"You are amongst friends, you know, Mr. Bloomfield."

"Entirely?" he asked, with a half comic expression.

"Well," I answered, laughing, "any exception that may exist, is hardly worth considering, and indeed ought to be thankfully accepted, as tending to wholesomeness. Neither vinegar nor mustard would be desirable as food, you know; yet--"

"I understand you. I am ashamed of having made such a fuss about nothing. I will do my best, I assure you."

I fear that the fastidiousness of the good man will not be excuse enough for the introduction of such a long preamble to a story for which only a few will in the least care. But the said preamble happening to touch on some interesting subjects, I thought it well to record it. As to the story itself, there are some remarks of Balzac in the introduction to one of his, that would well apply to the schoolmaster's. They are to the effect that some stories which have nothing in them as stories, yet fill one with an interest both gentle and profound, if they are read in the mood that is exactly fitted for their just reception.

Mr. Bloomfield conducted me to the door.

"I hope you will not think me a grumbler," he said; "I should not like your disapprobation, Mr. Smith."

"You do me great honour," I said, honestly. "Believe me there is no danger of that. I understand and sympathize with you entirely."

"My love of approbation is large," he said, tapping the bump referred to with his forefinger. "Excuse it and me too."

"There is no need, my dear friend," I said, "if I may call you such."

His answer was a warm squeeze of the hand, with which we parted.

As I returned home, I met Henry Armstrong, mounted on a bay mare of a far different sort from what a sportsman would consider a doctor justified in using for his purposes. In fact she was a thorough hunter; no beauty certainly, with her ewe-neck, drooping tail, and white face and stocking; but she had an eye at once gentle and wild as that of a savage angel, if my reader will condescend to dream for a moment of such an anomaly; while her hind quarters were power itself, and her foreleg was flung right out from the shoulder with a gesture not of work but of delight; the step itself being entirely one of work,--long in proportion to its height. The lines of her fore and hind-quarters converged so much, that there was hardly more than room for the saddle between them. I had never seen such action. Altogether, although not much of a hunting man, the motion of the creature gave me such a sense of power and joy, that I longed to be scouring the fields with her under me. It was a sunshiny day, with a keen cold air, and a thin sprinkling of snow; and Harry looked so radiant with health, that one could easily believe he had health to convey, if not to bestow. He stopped and inquired after his patient.

"Could you not get her to go out with you, Mr. Smith?" he said.

"Would that be safe, Mr. Henry?"

"Perfectly safe, if she is willing to go; not otherwise. Get her to go willingly for ten minutes, and see if she is not the better for it. What I want is to make the blood go quicker and more plentifully through her brain. She has not fever enough. She does not live fast enough."

"I will try," I said. "Have you been far to-day?"

"Just come out. You might tell that by the mare. You should see her three hours after this."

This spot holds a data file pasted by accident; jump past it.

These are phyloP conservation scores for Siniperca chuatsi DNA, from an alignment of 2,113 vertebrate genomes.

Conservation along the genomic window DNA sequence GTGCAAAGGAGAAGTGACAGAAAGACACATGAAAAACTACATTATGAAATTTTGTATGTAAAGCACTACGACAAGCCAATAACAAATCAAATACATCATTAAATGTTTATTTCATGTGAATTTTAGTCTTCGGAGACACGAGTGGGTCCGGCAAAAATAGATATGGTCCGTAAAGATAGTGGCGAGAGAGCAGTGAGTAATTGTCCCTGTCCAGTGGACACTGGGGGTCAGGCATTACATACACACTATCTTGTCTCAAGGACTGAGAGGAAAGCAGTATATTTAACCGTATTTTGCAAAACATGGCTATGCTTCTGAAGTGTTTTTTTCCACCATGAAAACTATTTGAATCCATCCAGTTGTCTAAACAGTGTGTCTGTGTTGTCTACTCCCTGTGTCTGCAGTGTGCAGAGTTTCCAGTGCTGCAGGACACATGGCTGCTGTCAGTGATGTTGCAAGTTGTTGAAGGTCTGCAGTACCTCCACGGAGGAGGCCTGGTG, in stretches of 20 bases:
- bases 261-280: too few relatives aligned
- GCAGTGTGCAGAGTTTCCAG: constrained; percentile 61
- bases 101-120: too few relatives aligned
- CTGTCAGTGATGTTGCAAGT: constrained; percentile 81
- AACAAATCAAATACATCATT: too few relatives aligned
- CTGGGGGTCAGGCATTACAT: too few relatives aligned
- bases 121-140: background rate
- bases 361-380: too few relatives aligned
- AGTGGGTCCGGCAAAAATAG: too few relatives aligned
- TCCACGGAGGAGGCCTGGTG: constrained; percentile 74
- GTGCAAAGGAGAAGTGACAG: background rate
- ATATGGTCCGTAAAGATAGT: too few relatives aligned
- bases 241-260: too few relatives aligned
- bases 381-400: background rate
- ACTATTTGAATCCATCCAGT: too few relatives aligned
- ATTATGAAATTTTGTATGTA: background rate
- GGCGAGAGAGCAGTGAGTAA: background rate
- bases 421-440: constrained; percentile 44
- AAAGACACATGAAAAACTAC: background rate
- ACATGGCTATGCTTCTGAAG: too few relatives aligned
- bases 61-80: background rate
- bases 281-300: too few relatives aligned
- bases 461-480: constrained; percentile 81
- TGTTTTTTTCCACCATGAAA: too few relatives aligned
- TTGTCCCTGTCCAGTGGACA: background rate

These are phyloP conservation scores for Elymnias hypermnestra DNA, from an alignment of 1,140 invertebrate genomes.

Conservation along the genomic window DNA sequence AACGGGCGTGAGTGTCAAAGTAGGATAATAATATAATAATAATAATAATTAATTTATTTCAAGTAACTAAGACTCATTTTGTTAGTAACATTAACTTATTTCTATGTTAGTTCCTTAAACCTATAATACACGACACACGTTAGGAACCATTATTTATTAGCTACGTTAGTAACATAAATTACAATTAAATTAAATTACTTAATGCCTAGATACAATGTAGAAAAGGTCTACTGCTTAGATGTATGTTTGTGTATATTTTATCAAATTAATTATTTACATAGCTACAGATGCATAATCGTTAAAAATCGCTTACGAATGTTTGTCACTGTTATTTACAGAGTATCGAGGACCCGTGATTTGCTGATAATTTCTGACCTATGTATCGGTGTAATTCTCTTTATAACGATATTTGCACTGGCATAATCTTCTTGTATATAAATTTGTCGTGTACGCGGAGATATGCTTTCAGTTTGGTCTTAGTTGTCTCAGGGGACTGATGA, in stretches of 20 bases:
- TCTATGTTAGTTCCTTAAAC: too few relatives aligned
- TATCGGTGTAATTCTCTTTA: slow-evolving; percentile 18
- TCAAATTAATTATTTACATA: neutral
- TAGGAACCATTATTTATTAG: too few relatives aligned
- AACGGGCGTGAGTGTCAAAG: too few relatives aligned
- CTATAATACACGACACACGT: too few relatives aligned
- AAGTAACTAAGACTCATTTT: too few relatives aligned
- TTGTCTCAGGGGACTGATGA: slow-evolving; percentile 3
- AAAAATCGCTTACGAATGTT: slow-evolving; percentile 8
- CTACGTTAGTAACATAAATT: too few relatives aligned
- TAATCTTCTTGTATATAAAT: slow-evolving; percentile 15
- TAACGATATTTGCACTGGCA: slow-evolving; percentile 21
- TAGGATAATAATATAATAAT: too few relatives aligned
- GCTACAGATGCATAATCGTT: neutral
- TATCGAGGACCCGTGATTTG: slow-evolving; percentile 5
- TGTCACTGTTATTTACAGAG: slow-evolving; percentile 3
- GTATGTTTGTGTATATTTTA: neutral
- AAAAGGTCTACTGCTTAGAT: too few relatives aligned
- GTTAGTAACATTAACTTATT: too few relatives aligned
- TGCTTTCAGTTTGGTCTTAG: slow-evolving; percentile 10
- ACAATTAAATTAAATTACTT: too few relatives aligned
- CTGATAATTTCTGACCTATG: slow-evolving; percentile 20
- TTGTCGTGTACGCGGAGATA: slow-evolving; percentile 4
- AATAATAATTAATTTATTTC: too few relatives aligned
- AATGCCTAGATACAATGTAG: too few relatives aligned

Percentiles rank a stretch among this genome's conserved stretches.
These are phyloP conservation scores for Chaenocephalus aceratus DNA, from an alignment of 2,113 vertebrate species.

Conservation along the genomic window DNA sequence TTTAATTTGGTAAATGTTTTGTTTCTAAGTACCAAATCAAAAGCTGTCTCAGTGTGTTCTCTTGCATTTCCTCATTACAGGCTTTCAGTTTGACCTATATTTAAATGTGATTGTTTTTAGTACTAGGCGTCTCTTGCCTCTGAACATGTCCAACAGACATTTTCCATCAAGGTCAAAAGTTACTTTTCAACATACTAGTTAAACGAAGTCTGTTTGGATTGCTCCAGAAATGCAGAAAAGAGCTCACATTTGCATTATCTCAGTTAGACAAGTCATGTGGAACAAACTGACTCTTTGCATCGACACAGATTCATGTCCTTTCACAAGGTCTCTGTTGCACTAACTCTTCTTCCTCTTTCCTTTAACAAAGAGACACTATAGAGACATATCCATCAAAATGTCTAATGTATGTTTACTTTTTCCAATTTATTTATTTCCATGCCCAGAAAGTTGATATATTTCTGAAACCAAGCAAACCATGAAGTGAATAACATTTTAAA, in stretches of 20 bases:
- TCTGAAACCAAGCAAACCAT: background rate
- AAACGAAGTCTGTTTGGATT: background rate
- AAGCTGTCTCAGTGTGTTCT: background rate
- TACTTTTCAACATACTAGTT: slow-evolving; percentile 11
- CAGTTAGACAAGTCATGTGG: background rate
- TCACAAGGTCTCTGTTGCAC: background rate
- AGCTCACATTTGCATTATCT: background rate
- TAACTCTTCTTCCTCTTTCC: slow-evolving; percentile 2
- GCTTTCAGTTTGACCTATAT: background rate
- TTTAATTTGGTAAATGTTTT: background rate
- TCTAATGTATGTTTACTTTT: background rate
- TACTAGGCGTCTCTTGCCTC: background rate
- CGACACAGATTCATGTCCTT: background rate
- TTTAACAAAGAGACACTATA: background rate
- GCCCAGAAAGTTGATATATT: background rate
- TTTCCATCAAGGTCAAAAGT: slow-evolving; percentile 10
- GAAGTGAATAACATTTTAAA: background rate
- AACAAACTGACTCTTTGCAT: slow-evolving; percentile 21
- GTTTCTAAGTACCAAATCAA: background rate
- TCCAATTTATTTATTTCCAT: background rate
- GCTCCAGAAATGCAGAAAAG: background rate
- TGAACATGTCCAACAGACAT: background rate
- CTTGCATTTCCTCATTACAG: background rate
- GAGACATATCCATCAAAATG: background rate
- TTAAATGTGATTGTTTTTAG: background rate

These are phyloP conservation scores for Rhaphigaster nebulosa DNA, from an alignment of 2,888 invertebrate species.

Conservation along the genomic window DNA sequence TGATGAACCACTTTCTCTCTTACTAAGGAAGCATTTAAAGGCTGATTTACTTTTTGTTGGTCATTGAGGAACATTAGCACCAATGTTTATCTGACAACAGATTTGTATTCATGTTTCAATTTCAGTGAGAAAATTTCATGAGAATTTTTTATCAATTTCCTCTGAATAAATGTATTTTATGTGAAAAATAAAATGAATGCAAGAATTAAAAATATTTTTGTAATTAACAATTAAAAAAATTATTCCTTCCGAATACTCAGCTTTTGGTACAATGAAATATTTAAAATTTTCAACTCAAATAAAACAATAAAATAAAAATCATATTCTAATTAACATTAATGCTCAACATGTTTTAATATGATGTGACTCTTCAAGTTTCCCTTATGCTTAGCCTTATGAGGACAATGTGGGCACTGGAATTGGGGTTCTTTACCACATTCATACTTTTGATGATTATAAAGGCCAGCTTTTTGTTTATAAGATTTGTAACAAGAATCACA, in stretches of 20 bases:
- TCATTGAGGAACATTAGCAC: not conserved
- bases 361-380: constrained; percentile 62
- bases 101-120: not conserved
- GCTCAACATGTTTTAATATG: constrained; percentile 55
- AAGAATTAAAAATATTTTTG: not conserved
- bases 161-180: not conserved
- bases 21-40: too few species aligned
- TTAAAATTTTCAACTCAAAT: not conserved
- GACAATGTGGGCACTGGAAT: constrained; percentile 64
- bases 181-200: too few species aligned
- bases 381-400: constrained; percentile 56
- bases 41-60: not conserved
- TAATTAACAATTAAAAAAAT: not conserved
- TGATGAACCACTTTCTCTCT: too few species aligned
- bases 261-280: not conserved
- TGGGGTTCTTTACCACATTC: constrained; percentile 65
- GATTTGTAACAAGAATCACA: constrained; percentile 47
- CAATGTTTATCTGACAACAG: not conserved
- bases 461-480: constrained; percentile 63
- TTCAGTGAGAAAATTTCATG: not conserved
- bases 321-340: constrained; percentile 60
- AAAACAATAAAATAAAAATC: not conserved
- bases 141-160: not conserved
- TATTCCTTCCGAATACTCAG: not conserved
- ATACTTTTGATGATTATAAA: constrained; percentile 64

And he patted her neck as if he loved her--as I am sure he did--and trotted gently away.

When I came up to the gate, Beeves was standing at it.

"A nice gentleman that, sir!" said he.

"He is, Beeves. I quite agree with you."

"And rides a good mare, sir; and rides as well as any man in the country. I never see him leave home in a hurry. Always goes gently out, and comes gently in. What has gone between, you may see by her skin when she comes home."

"Does he hunt, Beeves?"

"I believe not, sir; except the fox crosses him in one of his rounds. Then if he is heading anywhere in his direction, they say doctor and mare go at it like mad. He's got two more in his stable, better horses to look at; but that's the one to go."

"I wonder how he affords such animals."

"They say he has a way of buying them lame, and a wonderful knack of setting them up again. They all go, anyhow."

"Will you say to your mistress, that I should like very much if she would come to me here."

Beeves stared, but said, "Yes, sir," and went in. I was now standing in front of the house, doubtful of the reception Adela would give my message, but judging that curiosity would aid my desire. I was right. Beeves came back with the message that his mistress would join me in a few minutes. In a quarter of an hour she came, wrapt in furs. She was very pale, but her eye was brighter than usual, and it did not shrink from the cold glitter of the snow. She put her arm in mine, and we walked for ten minutes along the dry gravel walks, chatting cheerfully, about anything and nothing.

"Now you must go in," I said.

"Not yet, surely, uncle. By the bye, do you think it was right of me to come out?"

"Mr. Henry Armstrong said you might."

She did not reply, but I thought a slight rose-colour tinged her cheek.

"But he said you must not be out more than ten minutes."

"Well, I suppose I must do as I am told."

And she turned at once, and went up the stair to the door, almost as lightly as any other girl of her age.

There was some progress, plainly enough. But was that a rose-tinge I had seen on her cheek or not?

The next evening, after tea, we arranged ourselves much as on the last occasion; and Mr. Bloomfield, taking a neat manuscript from his pocket, and evidently restraining himself from apology and explanation, although as evidently nervous about the whole proceeding, and jealous of his own presumption, began to read as follows.

His voice trembled as he read, and his wife's face was a shade or two paler than usual.